Tropical Storm Allison
Tropical Storm Allison was a tropical storm that devastated southeast Texas in June of the 2001 Atlantic hurricane season. The storm developed from a tropical wave in the northern Gulf of Mexico on June 4, 2001, and struck the upper Texas coast shortly thereafter. It continued to the east-northeast, made landfall on Louisiana, then moved across the southeast United States and Mid-Atlantic. Along its entire path, Allison caused USD 8.5 billion in damage and 41 deaths.
About Tropical Storm Allison in brief
Tropical Storm Allison was a tropical storm that devastated southeast Texas in June of the 2001 Atlantic hurricane season. The storm developed from a tropical wave in the northern Gulf of Mexico on June 4, 2001, and struck the upper Texas coast shortly thereafter. Allison was the first storm since Tropical Storm Frances in 1998 to strike the northern Texas coastline. It continued to the east-northeast, made landfall on Louisiana, then moved across the southeast United States and Mid-Atlantic. Along its entire path, Allison caused USD 8.5 billion in damage and 41 deaths. It was the fourth-costliest Atlantic tropical cyclone and still the costliest Atlantic Tropical cyclone that was never a major hurricane. It became the first Atlantic tropical storm to have its name retired without ever having reached hurricane strength. The worst flooding occurred in Houston, where most of Allison’s damage occurred: 30,000 became homeless after the storm flooded over 70,000 houses and destroyed 2,744 homes. Inland, the storm rapidly weakened, and the National Hurricane Center discontinued advisories early on June 6. It is the only June storm to ever be downgraded from a hurricane to a tropical depression, though it was not as severe as Hurricane Katrina in 2005. Allison is considered an example of the “brown ocean effect” – a phenomenon that occurs when a storm remains tropical or subtropical for 16 days in a row. It has also been called the “most destructive tropical storm of all time” because of the damage it caused in Texas, Louisiana, Pennsylvania, and New Jersey.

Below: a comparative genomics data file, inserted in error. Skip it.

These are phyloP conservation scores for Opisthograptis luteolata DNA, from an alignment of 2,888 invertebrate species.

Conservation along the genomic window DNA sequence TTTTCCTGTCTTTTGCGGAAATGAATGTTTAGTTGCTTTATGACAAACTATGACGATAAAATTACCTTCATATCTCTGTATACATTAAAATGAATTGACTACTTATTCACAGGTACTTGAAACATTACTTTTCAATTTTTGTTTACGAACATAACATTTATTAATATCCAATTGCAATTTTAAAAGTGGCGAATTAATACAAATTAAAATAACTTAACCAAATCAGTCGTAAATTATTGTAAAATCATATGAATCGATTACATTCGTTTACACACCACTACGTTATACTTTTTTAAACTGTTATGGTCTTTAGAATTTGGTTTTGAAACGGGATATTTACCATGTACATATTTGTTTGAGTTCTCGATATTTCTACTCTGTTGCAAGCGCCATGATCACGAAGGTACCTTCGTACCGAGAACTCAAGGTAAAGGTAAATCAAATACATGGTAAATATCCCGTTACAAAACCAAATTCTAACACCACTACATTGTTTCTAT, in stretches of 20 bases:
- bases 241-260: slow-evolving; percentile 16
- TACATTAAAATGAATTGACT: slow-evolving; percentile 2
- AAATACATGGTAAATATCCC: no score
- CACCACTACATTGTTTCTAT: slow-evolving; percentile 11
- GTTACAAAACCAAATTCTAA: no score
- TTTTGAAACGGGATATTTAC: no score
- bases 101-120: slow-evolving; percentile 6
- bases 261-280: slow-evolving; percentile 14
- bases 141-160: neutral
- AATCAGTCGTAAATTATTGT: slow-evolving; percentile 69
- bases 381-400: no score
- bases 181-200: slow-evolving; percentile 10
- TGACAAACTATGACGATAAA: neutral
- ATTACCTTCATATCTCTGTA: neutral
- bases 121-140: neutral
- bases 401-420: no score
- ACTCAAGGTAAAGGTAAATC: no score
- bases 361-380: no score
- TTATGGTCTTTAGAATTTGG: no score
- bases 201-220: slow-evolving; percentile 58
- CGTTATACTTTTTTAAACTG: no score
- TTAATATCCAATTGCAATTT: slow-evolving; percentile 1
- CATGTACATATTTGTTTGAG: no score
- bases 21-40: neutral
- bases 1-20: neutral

It also caused the deaths of 23 people and the destruction of more than 2,000 homes and businesses in Texas and Louisiana, as well as extensive damage in New Jersey and New York. It remains the most destructive June storm in history, and is the second most destructive in the Atlantic Ocean after Hurricane Katrina, which caused more than $1 billion in damage in 1998. It continues to be one of the most active tropical storms of the year, with winds of up to 60 mph (100 mph) in parts of the Caribbean and the Pacific Ocean. The last time Allison was so close to land, it was the most powerful tropical storm on record, with sustained winds of over 70 mph. It made landfall in Louisiana on June 3, 2001. It then drifted northward through the state, turned back to the south, and re-entered the Gulf ofMexico. On June 7, Allison weakened while nearing the Texas coastline, and hit near Freeport, Texas with 50 mph winds. While stalling over Texas, it dropped heavy rain, peaking at just over 40 inches in northwestern Jefferson County, Texas. This was the heaviest rainfall in the state since Hurricane Allison in 1998, which left over 40 inches of rain in some parts of Texas. Allison then drifted to a northward drift until reaching Lufkin, Texas, where it stalled due to high pressure due to its high pressure system.